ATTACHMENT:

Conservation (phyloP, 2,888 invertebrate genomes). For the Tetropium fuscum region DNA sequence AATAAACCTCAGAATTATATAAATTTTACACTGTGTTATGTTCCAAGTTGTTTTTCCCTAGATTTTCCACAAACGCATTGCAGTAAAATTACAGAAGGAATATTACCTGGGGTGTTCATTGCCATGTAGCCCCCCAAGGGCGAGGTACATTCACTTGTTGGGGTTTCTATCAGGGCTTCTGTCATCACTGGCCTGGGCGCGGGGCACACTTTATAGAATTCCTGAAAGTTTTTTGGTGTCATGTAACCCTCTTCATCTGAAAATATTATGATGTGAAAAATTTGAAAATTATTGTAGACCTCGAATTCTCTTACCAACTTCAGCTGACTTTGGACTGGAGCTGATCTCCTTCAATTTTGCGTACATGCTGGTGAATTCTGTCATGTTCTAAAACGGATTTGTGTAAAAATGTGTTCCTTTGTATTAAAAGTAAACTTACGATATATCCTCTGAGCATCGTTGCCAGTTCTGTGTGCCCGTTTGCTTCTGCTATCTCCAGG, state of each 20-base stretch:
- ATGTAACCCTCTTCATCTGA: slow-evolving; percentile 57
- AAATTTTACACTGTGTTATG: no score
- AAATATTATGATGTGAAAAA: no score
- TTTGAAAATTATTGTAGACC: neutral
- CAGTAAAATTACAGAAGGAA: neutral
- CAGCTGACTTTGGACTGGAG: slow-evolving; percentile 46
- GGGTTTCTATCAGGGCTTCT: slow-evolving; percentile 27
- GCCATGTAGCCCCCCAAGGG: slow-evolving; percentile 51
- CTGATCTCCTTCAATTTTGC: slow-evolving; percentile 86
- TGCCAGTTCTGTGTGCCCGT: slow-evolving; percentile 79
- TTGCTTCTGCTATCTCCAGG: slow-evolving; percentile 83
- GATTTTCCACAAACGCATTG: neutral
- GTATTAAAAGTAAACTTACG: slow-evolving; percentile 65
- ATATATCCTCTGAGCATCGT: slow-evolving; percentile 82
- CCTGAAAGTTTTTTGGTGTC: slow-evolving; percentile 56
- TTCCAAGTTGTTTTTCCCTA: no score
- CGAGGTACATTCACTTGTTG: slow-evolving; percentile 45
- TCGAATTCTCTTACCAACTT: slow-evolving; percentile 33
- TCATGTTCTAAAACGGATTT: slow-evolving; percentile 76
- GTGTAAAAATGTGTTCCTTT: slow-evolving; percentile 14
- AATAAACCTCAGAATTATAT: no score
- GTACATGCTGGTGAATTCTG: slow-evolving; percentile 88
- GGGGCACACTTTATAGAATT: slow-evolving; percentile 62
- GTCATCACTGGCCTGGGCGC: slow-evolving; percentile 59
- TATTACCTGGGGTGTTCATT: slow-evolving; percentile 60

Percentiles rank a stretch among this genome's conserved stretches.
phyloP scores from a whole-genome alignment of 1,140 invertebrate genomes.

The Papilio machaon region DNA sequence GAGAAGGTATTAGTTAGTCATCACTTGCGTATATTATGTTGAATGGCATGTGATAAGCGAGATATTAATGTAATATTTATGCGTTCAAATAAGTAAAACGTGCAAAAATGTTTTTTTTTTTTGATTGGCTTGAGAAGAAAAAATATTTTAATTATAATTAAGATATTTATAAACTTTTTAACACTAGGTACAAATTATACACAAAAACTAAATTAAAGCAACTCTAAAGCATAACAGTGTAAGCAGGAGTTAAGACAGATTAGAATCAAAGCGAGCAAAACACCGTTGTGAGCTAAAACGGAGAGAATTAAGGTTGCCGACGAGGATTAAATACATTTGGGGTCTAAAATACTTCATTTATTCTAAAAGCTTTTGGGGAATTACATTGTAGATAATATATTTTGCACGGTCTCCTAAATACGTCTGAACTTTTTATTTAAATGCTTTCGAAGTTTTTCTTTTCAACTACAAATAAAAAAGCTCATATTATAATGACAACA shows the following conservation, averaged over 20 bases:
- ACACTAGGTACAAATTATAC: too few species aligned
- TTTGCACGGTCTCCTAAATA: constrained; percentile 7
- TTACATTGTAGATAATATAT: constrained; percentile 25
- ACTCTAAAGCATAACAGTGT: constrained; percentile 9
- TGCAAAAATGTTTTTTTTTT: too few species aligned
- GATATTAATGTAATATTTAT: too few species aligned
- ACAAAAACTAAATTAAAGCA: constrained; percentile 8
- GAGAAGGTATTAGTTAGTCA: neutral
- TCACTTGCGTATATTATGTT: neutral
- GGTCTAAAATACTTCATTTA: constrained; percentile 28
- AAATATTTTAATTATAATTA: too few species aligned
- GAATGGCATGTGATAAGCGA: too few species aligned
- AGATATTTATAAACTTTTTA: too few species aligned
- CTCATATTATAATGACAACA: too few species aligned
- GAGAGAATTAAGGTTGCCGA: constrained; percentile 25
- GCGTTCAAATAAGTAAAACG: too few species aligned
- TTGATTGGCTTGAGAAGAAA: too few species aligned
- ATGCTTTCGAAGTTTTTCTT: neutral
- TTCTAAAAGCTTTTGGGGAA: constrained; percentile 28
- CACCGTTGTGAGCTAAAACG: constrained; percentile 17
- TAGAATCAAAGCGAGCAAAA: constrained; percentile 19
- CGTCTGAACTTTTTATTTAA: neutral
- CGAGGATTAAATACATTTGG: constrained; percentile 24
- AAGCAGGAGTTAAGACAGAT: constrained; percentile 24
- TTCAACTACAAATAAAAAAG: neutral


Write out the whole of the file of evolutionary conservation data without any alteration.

Conservation (phyloP, 2,888 invertebrate genomes). For the Tetropium fuscum region DNA sequence AATAAACCTCAGAATTATATAAATTTTACACTGTGTTATGTTCCAAGTTGTTTTTCCCTAGATTTTCCACAAACGCATTGCAGTAAAATTACAGAAGGAATATTACCTGGGGTGTTCATTGCCATGTAGCCCCCCAAGGGCGAGGTACATTCACTTGTTGGGGTTTCTATCAGGGCTTCTGTCATCACTGGCCTGGGCGCGGGGCACACTTTATAGAATTCCTGAAAGTTTTTTGGTGTCATGTAACCCTCTTCATCTGAAAATATTATGATGTGAAAAATTTGAAAATTATTGTAGACCTCGAATTCTCTTACCAACTTCAGCTGACTTTGGACTGGAGCTGATCTCCTTCAATTTTGCGTACATGCTGGTGAATTCTGTCATGTTCTAAAACGGATTTGTGTAAAAATGTGTTCCTTTGTATTAAAAGTAAACTTACGATATATCCTCTGAGCATCGTTGCCAGTTCTGTGTGCCCGTTTGCTTCTGCTATCTCCAGG, state of each 20-base stretch:
- ATGTAACCCTCTTCATCTGA: slow-evolving; percentile 57
- AAATTTTACACTGTGTTATG: no score
- AAATATTATGATGTGAAAAA: no score
- TTTGAAAATTATTGTAGACC: neutral
- CAGTAAAATTACAGAAGGAA: neutral
- CAGCTGACTTTGGACTGGAG: slow-evolving; percentile 46
- GGGTTTCTATCAGGGCTTCT: slow-evolving; percentile 27
- GCCATGTAGCCCCCCAAGGG: slow-evolving; percentile 51
- CTGATCTCCTTCAATTTTGC: slow-evolving; percentile 86
- TGCCAGTTCTGTGTGCCCGT: slow-evolving; percentile 79
- TTGCTTCTGCTATCTCCAGG: slow-evolving; percentile 83
- GATTTTCCACAAACGCATTG: neutral
- GTATTAAAAGTAAACTTACG: slow-evolving; percentile 65
- ATATATCCTCTGAGCATCGT: slow-evolving; percentile 82
- CCTGAAAGTTTTTTGGTGTC: slow-evolving; percentile 56
- TTCCAAGTTGTTTTTCCCTA: no score
- CGAGGTACATTCACTTGTTG: slow-evolving; percentile 45
- TCGAATTCTCTTACCAACTT: slow-evolving; percentile 33
- TCATGTTCTAAAACGGATTT: slow-evolving; percentile 76
- GTGTAAAAATGTGTTCCTTT: slow-evolving; percentile 14
- AATAAACCTCAGAATTATAT: no score
- GTACATGCTGGTGAATTCTG: slow-evolving; percentile 88
- GGGGCACACTTTATAGAATT: slow-evolving; percentile 62
- GTCATCACTGGCCTGGGCGC: slow-evolving; percentile 59
- TATTACCTGGGGTGTTCATT: slow-evolving; percentile 60

Percentiles rank a stretch among this genome's conserved stretches.
phyloP scores from a whole-genome alignment of 1,140 invertebrate genomes.

The Papilio machaon region DNA sequence GAGAAGGTATTAGTTAGTCATCACTTGCGTATATTATGTTGAATGGCATGTGATAAGCGAGATATTAATGTAATATTTATGCGTTCAAATAAGTAAAACGTGCAAAAATGTTTTTTTTTTTTGATTGGCTTGAGAAGAAAAAATATTTTAATTATAATTAAGATATTTATAAACTTTTTAACACTAGGTACAAATTATACACAAAAACTAAATTAAAGCAACTCTAAAGCATAACAGTGTAAGCAGGAGTTAAGACAGATTAGAATCAAAGCGAGCAAAACACCGTTGTGAGCTAAAACGGAGAGAATTAAGGTTGCCGACGAGGATTAAATACATTTGGGGTCTAAAATACTTCATTTATTCTAAAAGCTTTTGGGGAATTACATTGTAGATAATATATTTTGCACGGTCTCCTAAATACGTCTGAACTTTTTATTTAAATGCTTTCGAAGTTTTTCTTTTCAACTACAAATAAAAAAGCTCATATTATAATGACAACA shows the following conservation, averaged over 20 bases:
- ACACTAGGTACAAATTATAC: too few species aligned
- TTTGCACGGTCTCCTAAATA: constrained; percentile 7
- TTACATTGTAGATAATATAT: constrained; percentile 25
- ACTCTAAAGCATAACAGTGT: constrained; percentile 9
- TGCAAAAATGTTTTTTTTTT: too few species aligned
- GATATTAATGTAATATTTAT: too few species aligned
- ACAAAAACTAAATTAAAGCA: constrained; percentile 8
- GAGAAGGTATTAGTTAGTCA: neutral
- TCACTTGCGTATATTATGTT: neutral
- GGTCTAAAATACTTCATTTA: constrained; percentile 28
- AAATATTTTAATTATAATTA: too few species aligned
- GAATGGCATGTGATAAGCGA: too few species aligned
- AGATATTTATAAACTTTTTA: too few species aligned
- CTCATATTATAATGACAACA: too few species aligned
- GAGAGAATTAAGGTTGCCGA: constrained; percentile 25
- GCGTTCAAATAAGTAAAACG: too few species aligned
- TTGATTGGCTTGAGAAGAAA: too few species aligned
- ATGCTTTCGAAGTTTTTCTT: neutral
- TTCTAAAAGCTTTTGGGGAA: constrained; percentile 28
- CACCGTTGTGAGCTAAAACG: constrained; percentile 17
- TAGAATCAAAGCGAGCAAAA: constrained; percentile 19
- CGTCTGAACTTTTTATTTAA: neutral
- CGAGGATTAAATACATTTGG: constrained; percentile 24
- AAGCAGGAGTTAAGACAGAT: constrained; percentile 24
- TTCAACTACAAATAAAAAAG: neutral